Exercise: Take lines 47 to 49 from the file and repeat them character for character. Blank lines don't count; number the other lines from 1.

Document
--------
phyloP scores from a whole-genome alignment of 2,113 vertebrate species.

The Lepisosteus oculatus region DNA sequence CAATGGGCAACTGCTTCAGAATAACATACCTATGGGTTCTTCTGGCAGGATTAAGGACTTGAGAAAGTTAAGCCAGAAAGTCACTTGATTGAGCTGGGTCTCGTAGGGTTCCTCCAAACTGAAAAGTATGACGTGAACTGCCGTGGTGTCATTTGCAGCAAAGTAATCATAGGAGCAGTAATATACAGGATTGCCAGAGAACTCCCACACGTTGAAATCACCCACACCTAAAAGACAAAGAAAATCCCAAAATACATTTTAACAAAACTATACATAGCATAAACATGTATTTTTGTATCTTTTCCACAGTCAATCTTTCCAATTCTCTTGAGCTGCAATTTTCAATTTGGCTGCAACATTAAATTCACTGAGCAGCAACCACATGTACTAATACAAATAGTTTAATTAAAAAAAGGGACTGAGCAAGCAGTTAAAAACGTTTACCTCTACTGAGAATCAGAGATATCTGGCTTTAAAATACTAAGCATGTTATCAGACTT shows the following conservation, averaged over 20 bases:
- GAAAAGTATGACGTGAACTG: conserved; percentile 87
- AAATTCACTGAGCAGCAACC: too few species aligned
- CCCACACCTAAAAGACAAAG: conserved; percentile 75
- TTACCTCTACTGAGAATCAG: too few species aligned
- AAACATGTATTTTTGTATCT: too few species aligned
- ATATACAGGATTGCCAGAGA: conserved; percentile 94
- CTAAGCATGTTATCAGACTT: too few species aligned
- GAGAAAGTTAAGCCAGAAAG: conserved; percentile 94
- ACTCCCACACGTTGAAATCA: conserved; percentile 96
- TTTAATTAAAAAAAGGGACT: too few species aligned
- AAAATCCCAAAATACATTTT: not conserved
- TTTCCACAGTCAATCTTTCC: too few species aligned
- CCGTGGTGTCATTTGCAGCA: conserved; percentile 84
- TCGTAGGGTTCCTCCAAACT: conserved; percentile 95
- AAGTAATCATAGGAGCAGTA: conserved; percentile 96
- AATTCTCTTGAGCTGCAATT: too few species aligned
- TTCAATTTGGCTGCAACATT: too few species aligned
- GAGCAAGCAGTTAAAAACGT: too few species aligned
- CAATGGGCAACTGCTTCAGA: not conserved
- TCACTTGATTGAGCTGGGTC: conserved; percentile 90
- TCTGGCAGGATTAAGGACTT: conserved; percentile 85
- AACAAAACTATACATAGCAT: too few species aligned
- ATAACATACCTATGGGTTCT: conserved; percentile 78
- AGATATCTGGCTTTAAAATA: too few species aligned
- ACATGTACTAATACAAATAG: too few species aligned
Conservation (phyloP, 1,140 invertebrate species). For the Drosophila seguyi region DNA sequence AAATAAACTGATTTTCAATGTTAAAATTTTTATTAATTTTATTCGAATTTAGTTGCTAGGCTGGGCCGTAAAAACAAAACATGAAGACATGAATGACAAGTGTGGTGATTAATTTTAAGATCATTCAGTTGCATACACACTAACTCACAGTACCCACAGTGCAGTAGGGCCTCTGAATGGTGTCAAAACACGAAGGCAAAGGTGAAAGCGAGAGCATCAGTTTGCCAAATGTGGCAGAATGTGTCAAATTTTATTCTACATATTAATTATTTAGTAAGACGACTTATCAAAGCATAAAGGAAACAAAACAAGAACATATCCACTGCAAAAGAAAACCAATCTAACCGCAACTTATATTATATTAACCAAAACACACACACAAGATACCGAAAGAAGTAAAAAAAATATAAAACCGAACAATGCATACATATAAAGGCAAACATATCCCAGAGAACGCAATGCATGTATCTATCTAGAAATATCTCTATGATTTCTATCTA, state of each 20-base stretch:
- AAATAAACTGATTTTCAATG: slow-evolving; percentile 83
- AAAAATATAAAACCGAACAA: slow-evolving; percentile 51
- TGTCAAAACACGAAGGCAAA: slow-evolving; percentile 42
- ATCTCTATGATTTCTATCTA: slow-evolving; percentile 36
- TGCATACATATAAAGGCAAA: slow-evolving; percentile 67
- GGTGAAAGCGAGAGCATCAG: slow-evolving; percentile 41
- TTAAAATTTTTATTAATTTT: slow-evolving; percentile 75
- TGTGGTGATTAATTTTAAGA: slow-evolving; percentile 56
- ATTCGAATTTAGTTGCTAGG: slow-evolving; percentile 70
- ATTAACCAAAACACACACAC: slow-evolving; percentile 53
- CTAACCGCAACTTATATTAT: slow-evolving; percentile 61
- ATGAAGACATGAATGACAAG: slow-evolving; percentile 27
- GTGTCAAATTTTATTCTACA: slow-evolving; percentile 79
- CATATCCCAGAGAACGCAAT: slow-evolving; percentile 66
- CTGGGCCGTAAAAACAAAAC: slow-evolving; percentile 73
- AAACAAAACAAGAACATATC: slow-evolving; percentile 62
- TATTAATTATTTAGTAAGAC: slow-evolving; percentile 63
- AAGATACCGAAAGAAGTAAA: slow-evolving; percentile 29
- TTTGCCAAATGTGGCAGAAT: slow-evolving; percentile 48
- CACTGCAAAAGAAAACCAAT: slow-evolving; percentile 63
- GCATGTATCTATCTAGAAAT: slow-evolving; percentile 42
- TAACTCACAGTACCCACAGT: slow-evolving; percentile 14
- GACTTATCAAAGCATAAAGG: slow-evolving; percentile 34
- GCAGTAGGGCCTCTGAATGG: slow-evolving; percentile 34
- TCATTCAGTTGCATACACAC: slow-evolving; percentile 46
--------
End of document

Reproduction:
- TTTGCCAAATGTGGCAGAAT: slow-evolving; percentile 48
- CACTGCAAAAGAAAACCAAT: slow-evolving; percentile 63
- GCATGTATCTATCTAGAAAT: slow-evolving; percentile 42